October 22, 2014

Seattle Sends Warning Letters To 330 Marijuana Businesses

October 22, 2014
seattle washington marijuana cannabis cup high times

seattle washington marijuana cannabis cup high timesIt could be the end of medical marijuana dispensaries in Seattle, Washington. A letter, dated in September, was recently sent out to roughly 330 medical marijuana businesses in the Seattle area telling them to either get a license to operate, or close. One of the licenses that the letter is calling for is a state license. The sad irony being that the state won’t issue licenses to those businesses because there aren’t any to issue. It has been a long time coming for these businesses, many of which fought a patient registry system in Washington (among other regulations), which is required to start issuing licenses for those businesses.

I’m sure many of these companies will blame recreational marijuana legalization. Either way you look at it, it’s a sad day for safe access in Washington. Below is a summary excerpt of the letter, per Seattle PI:

Seattle also has regulations specific to “major marijuana activity,” which includes all activity that involves more than 45 marijuana plants or 72 ounces of useable marijuana.

Major marijuana activity is prohibited in certain zones. It is also prohibited everywhere in Seattle without a license issued by the Washington State Liquor Control Board (LCB).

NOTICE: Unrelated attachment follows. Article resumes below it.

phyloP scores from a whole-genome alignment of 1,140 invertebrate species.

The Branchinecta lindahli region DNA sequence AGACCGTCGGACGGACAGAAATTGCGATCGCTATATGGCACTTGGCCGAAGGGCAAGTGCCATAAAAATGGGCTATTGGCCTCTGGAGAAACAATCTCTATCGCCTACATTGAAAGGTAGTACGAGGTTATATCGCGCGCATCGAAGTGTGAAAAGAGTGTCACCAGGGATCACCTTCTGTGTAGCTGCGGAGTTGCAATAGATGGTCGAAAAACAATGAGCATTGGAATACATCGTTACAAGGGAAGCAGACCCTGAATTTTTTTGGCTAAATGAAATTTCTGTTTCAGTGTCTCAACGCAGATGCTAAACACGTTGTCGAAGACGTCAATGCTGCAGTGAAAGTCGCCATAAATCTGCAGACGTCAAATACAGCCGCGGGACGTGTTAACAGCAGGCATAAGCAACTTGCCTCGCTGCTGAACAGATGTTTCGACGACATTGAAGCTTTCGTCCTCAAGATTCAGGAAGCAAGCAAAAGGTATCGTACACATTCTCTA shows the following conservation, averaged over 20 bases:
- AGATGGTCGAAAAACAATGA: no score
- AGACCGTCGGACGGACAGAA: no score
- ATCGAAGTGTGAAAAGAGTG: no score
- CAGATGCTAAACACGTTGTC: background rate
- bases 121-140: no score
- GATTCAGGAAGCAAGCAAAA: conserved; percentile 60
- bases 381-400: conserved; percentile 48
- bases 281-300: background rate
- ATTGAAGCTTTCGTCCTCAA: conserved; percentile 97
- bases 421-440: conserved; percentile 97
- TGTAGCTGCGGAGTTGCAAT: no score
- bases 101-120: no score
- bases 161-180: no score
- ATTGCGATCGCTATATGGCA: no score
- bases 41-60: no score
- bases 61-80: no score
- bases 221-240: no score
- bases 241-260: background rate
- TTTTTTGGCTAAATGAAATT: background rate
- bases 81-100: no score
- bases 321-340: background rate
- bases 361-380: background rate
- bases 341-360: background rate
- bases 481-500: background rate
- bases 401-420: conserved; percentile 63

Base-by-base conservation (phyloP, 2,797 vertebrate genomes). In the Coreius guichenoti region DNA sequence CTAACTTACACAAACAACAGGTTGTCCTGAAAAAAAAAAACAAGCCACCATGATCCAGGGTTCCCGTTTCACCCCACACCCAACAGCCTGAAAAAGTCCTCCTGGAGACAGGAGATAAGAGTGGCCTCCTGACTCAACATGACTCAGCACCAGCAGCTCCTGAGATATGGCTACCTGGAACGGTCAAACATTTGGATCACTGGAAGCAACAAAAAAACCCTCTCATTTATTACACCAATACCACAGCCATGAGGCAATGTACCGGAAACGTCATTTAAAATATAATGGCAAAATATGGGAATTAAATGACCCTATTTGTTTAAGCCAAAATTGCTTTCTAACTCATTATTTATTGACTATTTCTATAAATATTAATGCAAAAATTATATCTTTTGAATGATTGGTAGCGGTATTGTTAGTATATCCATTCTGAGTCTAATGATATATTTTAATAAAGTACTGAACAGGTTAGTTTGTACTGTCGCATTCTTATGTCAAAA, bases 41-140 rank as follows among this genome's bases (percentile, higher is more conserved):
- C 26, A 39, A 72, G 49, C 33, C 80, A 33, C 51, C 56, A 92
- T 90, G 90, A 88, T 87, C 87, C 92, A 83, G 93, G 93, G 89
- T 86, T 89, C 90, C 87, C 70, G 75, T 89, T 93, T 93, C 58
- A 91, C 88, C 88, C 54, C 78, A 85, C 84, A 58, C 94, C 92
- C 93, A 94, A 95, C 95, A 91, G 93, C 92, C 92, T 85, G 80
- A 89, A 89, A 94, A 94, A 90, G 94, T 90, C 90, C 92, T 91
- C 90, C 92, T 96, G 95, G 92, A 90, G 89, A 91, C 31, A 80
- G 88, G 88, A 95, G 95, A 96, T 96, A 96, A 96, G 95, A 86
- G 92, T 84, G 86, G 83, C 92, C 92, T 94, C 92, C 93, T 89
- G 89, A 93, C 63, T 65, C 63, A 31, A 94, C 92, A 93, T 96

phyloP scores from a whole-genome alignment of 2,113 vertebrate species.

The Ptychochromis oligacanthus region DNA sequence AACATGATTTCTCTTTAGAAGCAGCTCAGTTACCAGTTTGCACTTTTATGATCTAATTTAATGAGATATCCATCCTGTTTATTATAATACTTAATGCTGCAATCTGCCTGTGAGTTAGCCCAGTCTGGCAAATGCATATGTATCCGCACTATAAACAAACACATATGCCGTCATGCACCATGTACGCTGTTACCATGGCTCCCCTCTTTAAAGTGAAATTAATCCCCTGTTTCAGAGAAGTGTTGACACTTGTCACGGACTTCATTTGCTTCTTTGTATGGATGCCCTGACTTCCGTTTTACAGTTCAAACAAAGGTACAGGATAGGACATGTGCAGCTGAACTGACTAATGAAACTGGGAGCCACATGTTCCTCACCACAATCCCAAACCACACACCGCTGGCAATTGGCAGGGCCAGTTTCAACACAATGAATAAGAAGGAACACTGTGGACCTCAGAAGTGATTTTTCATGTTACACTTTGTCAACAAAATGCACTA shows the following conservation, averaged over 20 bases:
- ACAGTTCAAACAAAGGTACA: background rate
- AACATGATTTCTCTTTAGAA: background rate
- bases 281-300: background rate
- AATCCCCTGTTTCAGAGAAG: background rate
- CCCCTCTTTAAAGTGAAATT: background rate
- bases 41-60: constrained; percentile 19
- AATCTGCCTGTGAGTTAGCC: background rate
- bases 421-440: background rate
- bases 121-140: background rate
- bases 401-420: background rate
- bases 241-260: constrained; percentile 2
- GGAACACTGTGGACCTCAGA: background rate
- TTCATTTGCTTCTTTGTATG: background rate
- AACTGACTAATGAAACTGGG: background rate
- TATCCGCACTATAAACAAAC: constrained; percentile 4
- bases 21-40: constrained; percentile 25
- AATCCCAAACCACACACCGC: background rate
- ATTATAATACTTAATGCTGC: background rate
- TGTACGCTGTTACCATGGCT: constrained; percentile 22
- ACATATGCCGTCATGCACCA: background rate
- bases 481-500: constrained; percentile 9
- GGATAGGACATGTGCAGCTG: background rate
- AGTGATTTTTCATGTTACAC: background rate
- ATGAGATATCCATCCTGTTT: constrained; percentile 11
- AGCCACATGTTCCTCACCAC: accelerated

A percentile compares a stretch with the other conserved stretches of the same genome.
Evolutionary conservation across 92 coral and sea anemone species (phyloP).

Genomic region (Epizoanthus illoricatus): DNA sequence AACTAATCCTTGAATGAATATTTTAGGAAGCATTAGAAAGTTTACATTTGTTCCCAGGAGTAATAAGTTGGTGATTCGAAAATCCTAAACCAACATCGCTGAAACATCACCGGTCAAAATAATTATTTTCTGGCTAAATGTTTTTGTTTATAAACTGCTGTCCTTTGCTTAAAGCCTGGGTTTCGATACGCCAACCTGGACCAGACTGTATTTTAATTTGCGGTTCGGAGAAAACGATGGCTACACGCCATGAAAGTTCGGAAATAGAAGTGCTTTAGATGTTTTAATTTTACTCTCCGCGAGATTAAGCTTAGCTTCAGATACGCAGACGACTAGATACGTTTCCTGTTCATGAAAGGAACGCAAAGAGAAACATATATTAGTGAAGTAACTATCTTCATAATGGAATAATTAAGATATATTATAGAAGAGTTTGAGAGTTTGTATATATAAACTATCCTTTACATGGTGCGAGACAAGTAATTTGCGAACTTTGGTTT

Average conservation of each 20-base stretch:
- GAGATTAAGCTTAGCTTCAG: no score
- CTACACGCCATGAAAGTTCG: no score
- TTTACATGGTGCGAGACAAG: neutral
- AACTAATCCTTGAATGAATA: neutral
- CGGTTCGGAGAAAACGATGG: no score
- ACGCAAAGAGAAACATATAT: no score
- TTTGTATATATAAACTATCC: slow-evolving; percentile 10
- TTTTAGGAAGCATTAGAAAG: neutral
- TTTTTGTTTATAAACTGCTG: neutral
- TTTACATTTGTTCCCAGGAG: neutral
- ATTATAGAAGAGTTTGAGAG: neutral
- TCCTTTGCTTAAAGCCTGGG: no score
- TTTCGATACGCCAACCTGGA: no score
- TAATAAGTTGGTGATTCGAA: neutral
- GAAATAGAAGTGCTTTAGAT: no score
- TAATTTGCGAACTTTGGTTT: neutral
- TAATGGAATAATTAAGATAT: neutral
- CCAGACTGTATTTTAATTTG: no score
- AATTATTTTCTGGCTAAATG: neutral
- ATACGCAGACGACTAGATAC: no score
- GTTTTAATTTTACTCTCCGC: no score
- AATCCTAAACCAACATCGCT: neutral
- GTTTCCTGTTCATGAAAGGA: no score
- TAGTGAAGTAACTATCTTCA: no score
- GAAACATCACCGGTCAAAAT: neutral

Businesses that have been conducting major marijuana activity since before November 16, 2013 have until July 1, 2015 (or January 1, 2016, depending on action by the state legislature), to either: (1) obtain a state-issued license or (2) stop conducting major marijuana activity.

Any new (i.e., commencing on or after November 16,2013) major marijuana activity in Seattle must have a state license. If you began operating after November 16, 2013 and do not have a state issued license, you are in violation of City law and can be subject to enforcement action.

You can read the entire letter at this link here, which I encourage everyone to do. Hopefully the Washington Legislature can get a meaningful bill passed soon to help fix this mess.


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